Paul Alexander, Better Known as ‘The Man in the Iron Lung,’ Has Died at 78

Paul Alexander, known as “The Man in the Iron Lung,” died at age 78 on Monday, People reported. The news was shared by author Christopher Ulmer on a GoFundMe dedicated to Alexander. He died of complications from COVID-19, which he contracted late last month.

On February 26, Alexander’s social media manager told his followers that the 78-year-old had been “rushed to the emergency” room a week earlier. “Fortunately, they have an iron lung out in the hospital just for him and he was able to come home this weekend, but unfortunately, he’s still kind of weak,” he explained. “He’s got some confusion still going around. He’s been struggling to eat and hydrate, so for that reason we’ll be holding off on the videos for a little bit longer.”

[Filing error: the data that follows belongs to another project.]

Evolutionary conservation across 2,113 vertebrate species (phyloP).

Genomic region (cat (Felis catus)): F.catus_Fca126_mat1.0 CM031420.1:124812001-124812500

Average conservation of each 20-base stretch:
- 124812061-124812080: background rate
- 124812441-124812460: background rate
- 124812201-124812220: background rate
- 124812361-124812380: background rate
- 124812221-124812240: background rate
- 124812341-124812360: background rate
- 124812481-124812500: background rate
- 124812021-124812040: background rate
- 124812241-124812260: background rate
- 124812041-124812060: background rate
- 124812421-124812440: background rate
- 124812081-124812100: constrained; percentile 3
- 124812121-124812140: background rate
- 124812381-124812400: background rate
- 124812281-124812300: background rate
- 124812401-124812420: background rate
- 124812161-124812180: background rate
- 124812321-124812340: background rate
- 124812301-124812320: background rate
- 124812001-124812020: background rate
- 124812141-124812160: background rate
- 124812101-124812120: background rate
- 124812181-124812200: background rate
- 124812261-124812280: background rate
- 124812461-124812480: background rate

Alexander lived for 70 years in an iron lung after being diagnosed at age six with polio. He lost the use of his legs and had to be confined to an iron lung, an airtight metal box which pulls air in and out of the lungs with changing pressure.

Despite his circumstances, Alexander graduated from high school—becoming the first person to do so without attending classes in person—and later was accepted into the University of Texas, where he earned a law degree. He became a published author in addition to his successful career as a lawyer in Dallas and Fort Worth, TX, which saw him attending court sessions using a modified wheelchair which held his body upright.

At the beginning of this year, Alexander created a TikTok profile and began sharing his journey with viewers. He provided advice on obtaining a law degree while also giving his followers a glimpse at his everyday life living inside of an iron lung.

"I am so [grateful] to everybody who donated to my brother's fundraiser," Alexander’s brother, Philip, wrote on the GoFundMe profile. "It allowed him to live his last few years stress-free. It will also pay for his funeral during this difficult time. It is absolutely incredible to read all the comments and know that so many people were inspired by Paul. I am just so grateful."